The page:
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10 Years of Digital Insurance

Jul 31, 2020—To start with the good news, we've finally made it to the point we were originally hoping to start from ten years ago: building a modern, customer-oriented e-commerce platform for insurers from the ground up. It turns out that the industry has a future after all. Soon, insurance buyers will be able to enjoy products that aren't lagging hopelessly behind their requirements.

So what has been holding us back? The answer is: digitization.
I know what you're thinking: that digitization is exactly what was supposed to solve the problems of the lumbering giants of the traditional insurance industry. Away with the old IT infrastructure, away with processes stuck in a rut, and away with rigid corporate structures! Long live modern platforms, reformed product and services portfolios, and agile workflows!
If only that's how it had happened. Unfortunately, the industry's approach has been anything but rigorous, the past few years having been squandered on digital showcase projects running on shoestring budgets and lacking any real strategic vision. Where there ought to have been courage and innovation, instead the industry has contented itself with a timid, exploratory approach to the digital realm, lulled into a false sense of security by the belief that its financial strength and its complexity can protect it forever. Sure, innovation labs, weather-balloon projects, and investments in alternative IT systems are reasonably constructive measures in principle, and they can lead to some measure of success.. But let's be honest: Lacking substantial changes in the overall corporate culture, the use of state-of-the-art technologies, and the willingness to invest significantly more resources, they function more as distractions. In fact, insurers' core business activities have barely changed in the last ten years. Any motivated innovators and digitization projects are elaborately showcased while being deliberately kept limited in scope, serving to prop up a company's digital story while in actual fact being little more than sidenotes.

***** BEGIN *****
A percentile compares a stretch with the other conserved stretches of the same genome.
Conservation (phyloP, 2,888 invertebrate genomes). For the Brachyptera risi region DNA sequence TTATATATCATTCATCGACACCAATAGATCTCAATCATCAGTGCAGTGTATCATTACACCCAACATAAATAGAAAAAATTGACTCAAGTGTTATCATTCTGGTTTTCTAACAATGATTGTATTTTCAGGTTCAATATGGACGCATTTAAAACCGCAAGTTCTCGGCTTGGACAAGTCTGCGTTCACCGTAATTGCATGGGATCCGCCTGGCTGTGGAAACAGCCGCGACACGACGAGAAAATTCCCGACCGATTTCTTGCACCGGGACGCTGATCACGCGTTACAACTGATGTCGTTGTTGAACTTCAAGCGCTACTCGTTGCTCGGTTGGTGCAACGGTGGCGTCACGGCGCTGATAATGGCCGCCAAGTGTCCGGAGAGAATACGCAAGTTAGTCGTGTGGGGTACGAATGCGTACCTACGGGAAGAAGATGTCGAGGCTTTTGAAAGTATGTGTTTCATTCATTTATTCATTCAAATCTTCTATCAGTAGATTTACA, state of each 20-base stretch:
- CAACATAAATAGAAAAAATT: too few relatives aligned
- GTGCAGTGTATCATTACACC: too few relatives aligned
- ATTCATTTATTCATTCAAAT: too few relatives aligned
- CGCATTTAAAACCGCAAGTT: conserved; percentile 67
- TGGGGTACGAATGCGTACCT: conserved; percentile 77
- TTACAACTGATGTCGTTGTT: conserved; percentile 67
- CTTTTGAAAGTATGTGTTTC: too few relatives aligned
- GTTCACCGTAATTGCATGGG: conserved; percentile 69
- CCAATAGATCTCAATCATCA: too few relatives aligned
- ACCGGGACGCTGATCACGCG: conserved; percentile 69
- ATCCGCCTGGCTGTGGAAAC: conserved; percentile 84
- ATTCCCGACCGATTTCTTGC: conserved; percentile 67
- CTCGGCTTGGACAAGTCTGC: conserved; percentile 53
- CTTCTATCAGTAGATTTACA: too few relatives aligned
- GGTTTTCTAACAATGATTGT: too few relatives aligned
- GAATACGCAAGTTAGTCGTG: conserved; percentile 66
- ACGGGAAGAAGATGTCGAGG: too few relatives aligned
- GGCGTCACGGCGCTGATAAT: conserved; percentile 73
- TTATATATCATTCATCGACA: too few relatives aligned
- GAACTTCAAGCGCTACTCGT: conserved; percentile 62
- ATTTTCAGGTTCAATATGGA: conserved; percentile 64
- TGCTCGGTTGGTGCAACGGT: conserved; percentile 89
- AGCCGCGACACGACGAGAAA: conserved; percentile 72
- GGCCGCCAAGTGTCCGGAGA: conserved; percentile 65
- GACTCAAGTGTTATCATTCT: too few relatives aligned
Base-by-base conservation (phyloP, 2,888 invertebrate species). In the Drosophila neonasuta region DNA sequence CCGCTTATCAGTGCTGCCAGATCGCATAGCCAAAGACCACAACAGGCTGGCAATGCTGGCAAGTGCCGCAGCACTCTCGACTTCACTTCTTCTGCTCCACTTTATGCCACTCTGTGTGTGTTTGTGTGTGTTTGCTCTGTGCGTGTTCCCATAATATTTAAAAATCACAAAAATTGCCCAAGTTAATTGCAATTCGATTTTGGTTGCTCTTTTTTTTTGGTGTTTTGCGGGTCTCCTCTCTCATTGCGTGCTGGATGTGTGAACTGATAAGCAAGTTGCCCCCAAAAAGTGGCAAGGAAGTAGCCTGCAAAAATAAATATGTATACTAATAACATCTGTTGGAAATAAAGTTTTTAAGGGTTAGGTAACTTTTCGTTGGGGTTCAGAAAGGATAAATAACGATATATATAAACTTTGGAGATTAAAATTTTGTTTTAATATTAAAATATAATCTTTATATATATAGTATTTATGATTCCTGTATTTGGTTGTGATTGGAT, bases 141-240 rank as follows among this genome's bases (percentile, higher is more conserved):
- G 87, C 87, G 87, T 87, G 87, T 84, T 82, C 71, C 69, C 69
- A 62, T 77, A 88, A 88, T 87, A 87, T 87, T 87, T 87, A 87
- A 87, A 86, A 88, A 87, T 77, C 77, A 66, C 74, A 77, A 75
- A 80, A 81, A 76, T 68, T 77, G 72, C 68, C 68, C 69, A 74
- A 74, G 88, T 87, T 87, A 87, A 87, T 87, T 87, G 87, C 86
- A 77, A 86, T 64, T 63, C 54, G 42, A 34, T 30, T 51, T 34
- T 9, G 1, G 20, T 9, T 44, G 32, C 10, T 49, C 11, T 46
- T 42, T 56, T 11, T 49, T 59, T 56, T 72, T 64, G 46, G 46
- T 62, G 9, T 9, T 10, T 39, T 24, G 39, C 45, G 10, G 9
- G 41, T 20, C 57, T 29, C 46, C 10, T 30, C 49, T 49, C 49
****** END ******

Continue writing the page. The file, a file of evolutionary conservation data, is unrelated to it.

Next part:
It couldn't last forever. After so long tuning out societal changes and failing to build up their knowledge on contemporary topics and technologies, the insurers' financial padding is all but used up. Other industries have noticed the way customers' expectations are changing, and they've pulled far ahead of the insurance industry. The coronavirus pandemic has only served to highlight this all the more clearly. It's inconceivable to modern society that certain products and services can't be obtained online, that many services are only available during office hours, and that transactions have to wait on signatures transmitted by snailmail.